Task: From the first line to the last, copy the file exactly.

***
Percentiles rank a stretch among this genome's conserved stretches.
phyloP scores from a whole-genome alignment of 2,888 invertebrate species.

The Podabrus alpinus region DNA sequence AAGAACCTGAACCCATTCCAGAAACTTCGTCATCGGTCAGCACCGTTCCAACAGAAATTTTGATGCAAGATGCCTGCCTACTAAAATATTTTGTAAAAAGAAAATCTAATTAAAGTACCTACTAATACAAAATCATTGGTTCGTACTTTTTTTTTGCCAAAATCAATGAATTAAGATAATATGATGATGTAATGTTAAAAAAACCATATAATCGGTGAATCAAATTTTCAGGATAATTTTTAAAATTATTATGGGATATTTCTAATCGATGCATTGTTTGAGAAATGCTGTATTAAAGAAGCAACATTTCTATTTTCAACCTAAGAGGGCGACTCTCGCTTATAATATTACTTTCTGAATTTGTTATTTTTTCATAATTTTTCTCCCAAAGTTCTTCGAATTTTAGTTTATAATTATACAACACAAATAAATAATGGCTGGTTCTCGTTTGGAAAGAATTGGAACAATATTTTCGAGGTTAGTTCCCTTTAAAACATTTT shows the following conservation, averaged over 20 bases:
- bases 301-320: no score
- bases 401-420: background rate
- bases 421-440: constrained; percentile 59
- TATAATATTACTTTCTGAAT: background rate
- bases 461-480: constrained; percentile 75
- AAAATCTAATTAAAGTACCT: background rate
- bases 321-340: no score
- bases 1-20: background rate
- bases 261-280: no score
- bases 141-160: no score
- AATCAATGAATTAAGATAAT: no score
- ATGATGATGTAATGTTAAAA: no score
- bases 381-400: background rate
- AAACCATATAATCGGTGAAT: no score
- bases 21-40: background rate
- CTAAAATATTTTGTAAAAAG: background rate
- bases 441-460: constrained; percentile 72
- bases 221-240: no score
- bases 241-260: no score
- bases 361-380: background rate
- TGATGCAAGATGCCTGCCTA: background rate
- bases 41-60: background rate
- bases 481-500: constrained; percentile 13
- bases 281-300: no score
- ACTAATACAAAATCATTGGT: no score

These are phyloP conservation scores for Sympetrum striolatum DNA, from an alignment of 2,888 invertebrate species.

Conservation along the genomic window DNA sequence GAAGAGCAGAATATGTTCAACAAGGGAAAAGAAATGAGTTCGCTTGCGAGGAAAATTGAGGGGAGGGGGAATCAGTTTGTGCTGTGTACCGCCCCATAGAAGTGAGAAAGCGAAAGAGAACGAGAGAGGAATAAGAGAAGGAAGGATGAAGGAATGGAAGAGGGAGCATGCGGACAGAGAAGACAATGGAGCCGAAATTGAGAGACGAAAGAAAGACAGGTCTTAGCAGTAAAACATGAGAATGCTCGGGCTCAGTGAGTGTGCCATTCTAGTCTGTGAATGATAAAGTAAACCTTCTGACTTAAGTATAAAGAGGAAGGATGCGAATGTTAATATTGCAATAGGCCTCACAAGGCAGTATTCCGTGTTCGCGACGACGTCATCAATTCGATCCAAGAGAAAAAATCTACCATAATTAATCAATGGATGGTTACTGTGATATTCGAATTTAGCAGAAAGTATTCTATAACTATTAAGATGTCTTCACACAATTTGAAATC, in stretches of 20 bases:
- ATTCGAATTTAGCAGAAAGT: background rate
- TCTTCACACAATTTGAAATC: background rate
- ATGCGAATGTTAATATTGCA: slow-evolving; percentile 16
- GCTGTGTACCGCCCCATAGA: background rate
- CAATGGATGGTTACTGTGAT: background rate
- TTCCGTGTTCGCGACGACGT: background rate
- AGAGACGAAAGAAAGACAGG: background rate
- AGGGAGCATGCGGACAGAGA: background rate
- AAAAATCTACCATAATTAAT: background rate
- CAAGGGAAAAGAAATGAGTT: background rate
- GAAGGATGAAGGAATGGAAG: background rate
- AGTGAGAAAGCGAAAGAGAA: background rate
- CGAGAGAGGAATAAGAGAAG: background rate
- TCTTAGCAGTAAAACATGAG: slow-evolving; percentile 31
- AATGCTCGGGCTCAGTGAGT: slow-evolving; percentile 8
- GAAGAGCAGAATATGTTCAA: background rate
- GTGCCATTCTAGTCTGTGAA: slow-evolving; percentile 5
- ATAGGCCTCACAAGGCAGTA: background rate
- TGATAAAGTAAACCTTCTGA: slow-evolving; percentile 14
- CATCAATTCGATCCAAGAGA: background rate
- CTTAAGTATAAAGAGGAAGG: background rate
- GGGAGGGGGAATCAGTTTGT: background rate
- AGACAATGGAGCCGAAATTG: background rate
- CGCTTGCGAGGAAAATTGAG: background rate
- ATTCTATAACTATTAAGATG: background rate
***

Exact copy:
Percentiles rank a stretch among this genome's conserved stretches.
phyloP scores from a whole-genome alignment of 2,888 invertebrate species.

The Podabrus alpinus region DNA sequence AAGAACCTGAACCCATTCCAGAAACTTCGTCATCGGTCAGCACCGTTCCAACAGAAATTTTGATGCAAGATGCCTGCCTACTAAAATATTTTGTAAAAAGAAAATCTAATTAAAGTACCTACTAATACAAAATCATTGGTTCGTACTTTTTTTTTGCCAAAATCAATGAATTAAGATAATATGATGATGTAATGTTAAAAAAACCATATAATCGGTGAATCAAATTTTCAGGATAATTTTTAAAATTATTATGGGATATTTCTAATCGATGCATTGTTTGAGAAATGCTGTATTAAAGAAGCAACATTTCTATTTTCAACCTAAGAGGGCGACTCTCGCTTATAATATTACTTTCTGAATTTGTTATTTTTTCATAATTTTTCTCCCAAAGTTCTTCGAATTTTAGTTTATAATTATACAACACAAATAAATAATGGCTGGTTCTCGTTTGGAAAGAATTGGAACAATATTTTCGAGGTTAGTTCCCTTTAAAACATTTT shows the following conservation, averaged over 20 bases:
- bases 301-320: no score
- bases 401-420: background rate
- bases 421-440: constrained; percentile 59
- TATAATATTACTTTCTGAAT: background rate
- bases 461-480: constrained; percentile 75
- AAAATCTAATTAAAGTACCT: background rate
- bases 321-340: no score
- bases 1-20: background rate
- bases 261-280: no score
- bases 141-160: no score
- AATCAATGAATTAAGATAAT: no score
- ATGATGATGTAATGTTAAAA: no score
- bases 381-400: background rate
- AAACCATATAATCGGTGAAT: no score
- bases 21-40: background rate
- CTAAAATATTTTGTAAAAAG: background rate
- bases 441-460: constrained; percentile 72
- bases 221-240: no score
- bases 241-260: no score
- bases 361-380: background rate
- TGATGCAAGATGCCTGCCTA: background rate
- bases 41-60: background rate
- bases 481-500: constrained; percentile 13
- bases 281-300: no score
- ACTAATACAAAATCATTGGT: no score

These are phyloP conservation scores for Sympetrum striolatum DNA, from an alignment of 2,888 invertebrate species.

Conservation along the genomic window DNA sequence GAAGAGCAGAATATGTTCAACAAGGGAAAAGAAATGAGTTCGCTTGCGAGGAAAATTGAGGGGAGGGGGAATCAGTTTGTGCTGTGTACCGCCCCATAGAAGTGAGAAAGCGAAAGAGAACGAGAGAGGAATAAGAGAAGGAAGGATGAAGGAATGGAAGAGGGAGCATGCGGACAGAGAAGACAATGGAGCCGAAATTGAGAGACGAAAGAAAGACAGGTCTTAGCAGTAAAACATGAGAATGCTCGGGCTCAGTGAGTGTGCCATTCTAGTCTGTGAATGATAAAGTAAACCTTCTGACTTAAGTATAAAGAGGAAGGATGCGAATGTTAATATTGCAATAGGCCTCACAAGGCAGTATTCCGTGTTCGCGACGACGTCATCAATTCGATCCAAGAGAAAAAATCTACCATAATTAATCAATGGATGGTTACTGTGATATTCGAATTTAGCAGAAAGTATTCTATAACTATTAAGATGTCTTCACACAATTTGAAATC, in stretches of 20 bases:
- ATTCGAATTTAGCAGAAAGT: background rate
- TCTTCACACAATTTGAAATC: background rate
- ATGCGAATGTTAATATTGCA: slow-evolving; percentile 16
- GCTGTGTACCGCCCCATAGA: background rate
- CAATGGATGGTTACTGTGAT: background rate
- TTCCGTGTTCGCGACGACGT: background rate
- AGAGACGAAAGAAAGACAGG: background rate
- AGGGAGCATGCGGACAGAGA: background rate
- AAAAATCTACCATAATTAAT: background rate
- CAAGGGAAAAGAAATGAGTT: background rate
- GAAGGATGAAGGAATGGAAG: background rate
- AGTGAGAAAGCGAAAGAGAA: background rate
- CGAGAGAGGAATAAGAGAAG: background rate
- TCTTAGCAGTAAAACATGAG: slow-evolving; percentile 31
- AATGCTCGGGCTCAGTGAGT: slow-evolving; percentile 8
- GAAGAGCAGAATATGTTCAA: background rate
- GTGCCATTCTAGTCTGTGAA: slow-evolving; percentile 5
- ATAGGCCTCACAAGGCAGTA: background rate
- TGATAAAGTAAACCTTCTGA: slow-evolving; percentile 14
- CATCAATTCGATCCAAGAGA: background rate
- CTTAAGTATAAAGAGGAAGG: background rate
- GGGAGGGGGAATCAGTTTGT: background rate
- AGACAATGGAGCCGAAATTG: background rate
- CGCTTGCGAGGAAAATTGAG: background rate
- ATTCTATAACTATTAAGATG: background rate